The Fitzgerald Building in 1906
The venue for the conference is the Fitzgerald Building of Trinity College, located on its historic campus in heart of the city of Dublin.
Trinity College Dublin was founded in 1592, slowly developing over the 17th C. new ideas in what we now know as physics, culminating in the establishment of a chair in ‘Natural and Experimental Philosophy’ endowed in 1724 by wealthy landowner Erasmus Smith. The first incumbent, Richard Helsham was followed by such luminaries as Humphrey Lloyd, James MacCullagh and George Francis FitzGerald.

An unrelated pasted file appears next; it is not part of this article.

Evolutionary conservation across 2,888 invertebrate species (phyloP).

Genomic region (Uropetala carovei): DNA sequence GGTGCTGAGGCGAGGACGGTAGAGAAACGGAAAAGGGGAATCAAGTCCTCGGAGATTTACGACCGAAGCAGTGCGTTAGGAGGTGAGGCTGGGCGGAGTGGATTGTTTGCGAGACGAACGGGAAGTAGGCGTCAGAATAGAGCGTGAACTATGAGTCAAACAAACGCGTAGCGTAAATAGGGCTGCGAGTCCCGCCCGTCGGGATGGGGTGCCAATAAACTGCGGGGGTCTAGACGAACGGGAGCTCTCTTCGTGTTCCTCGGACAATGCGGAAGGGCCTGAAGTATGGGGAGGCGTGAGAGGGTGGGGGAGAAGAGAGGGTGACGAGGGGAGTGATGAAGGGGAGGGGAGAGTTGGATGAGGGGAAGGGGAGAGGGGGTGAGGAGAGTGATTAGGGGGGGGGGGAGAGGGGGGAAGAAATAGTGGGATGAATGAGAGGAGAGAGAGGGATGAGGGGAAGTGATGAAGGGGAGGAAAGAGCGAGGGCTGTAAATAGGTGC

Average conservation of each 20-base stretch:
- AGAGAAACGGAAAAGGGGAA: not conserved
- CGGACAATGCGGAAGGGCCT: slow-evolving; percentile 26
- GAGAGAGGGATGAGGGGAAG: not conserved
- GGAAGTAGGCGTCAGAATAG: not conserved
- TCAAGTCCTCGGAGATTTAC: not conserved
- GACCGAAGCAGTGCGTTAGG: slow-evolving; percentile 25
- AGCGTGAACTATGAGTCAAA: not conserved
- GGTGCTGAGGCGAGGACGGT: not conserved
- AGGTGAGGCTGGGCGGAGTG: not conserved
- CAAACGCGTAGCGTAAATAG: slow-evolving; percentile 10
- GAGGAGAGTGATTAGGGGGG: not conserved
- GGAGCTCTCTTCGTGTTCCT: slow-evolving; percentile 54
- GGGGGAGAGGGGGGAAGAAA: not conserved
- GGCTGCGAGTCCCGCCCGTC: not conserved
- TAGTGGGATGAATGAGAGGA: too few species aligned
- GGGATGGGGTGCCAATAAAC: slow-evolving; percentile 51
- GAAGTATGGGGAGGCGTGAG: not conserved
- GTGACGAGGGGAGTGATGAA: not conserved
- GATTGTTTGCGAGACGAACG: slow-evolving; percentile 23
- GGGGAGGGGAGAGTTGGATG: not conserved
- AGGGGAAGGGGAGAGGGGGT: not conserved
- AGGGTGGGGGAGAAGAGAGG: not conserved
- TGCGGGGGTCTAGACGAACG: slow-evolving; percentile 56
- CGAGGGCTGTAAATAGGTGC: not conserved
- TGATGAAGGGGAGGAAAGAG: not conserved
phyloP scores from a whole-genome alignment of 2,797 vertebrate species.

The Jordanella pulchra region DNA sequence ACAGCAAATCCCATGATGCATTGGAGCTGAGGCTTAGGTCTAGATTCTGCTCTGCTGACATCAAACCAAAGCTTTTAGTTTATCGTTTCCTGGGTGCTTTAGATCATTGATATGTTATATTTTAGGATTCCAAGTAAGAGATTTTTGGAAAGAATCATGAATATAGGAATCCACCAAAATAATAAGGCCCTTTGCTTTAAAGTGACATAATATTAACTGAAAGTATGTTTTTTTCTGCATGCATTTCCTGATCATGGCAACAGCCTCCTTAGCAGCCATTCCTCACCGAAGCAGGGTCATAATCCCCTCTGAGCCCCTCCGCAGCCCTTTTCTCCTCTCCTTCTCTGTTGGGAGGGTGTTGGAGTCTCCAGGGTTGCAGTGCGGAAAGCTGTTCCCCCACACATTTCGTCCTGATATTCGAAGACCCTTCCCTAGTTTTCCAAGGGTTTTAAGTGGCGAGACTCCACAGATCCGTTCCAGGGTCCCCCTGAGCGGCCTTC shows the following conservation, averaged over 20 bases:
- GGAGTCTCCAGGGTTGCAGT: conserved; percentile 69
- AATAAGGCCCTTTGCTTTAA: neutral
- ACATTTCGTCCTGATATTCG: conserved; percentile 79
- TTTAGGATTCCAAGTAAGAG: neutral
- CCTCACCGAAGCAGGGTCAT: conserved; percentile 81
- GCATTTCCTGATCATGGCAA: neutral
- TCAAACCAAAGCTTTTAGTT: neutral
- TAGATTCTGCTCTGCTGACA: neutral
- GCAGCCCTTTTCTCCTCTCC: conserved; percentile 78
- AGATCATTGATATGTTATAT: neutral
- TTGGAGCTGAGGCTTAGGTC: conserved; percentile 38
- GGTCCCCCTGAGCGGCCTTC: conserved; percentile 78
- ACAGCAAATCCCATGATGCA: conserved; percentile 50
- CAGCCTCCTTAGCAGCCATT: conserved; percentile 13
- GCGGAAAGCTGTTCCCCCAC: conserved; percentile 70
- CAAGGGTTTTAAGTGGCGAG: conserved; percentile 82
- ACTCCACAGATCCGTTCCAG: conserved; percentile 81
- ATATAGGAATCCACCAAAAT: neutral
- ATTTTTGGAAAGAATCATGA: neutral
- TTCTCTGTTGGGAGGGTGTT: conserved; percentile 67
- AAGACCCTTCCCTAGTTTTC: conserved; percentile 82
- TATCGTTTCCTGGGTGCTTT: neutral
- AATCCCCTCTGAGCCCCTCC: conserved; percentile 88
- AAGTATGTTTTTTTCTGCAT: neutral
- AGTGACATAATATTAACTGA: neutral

The late nineteenth century saw the professionalization of physics, with the creation of many modern Physics Departments, housed in dedicated buildings with teaching and research laboratories. George Francis Fitzgerald, the doyen of the influential international band of Maxwellians, was ambitious to follow this trend, but his dream was not fulfilled until a few years after his untimely death in 1901. The building is notable as the venue for Schroedinger’s lectures “What is Life?” during his period at the Dublin Institute for Advanced Studies. More recently many physics graduates fondly remember the lectures of Ernest Walton, with demonstrations at the bench of the impressive lecture theatre.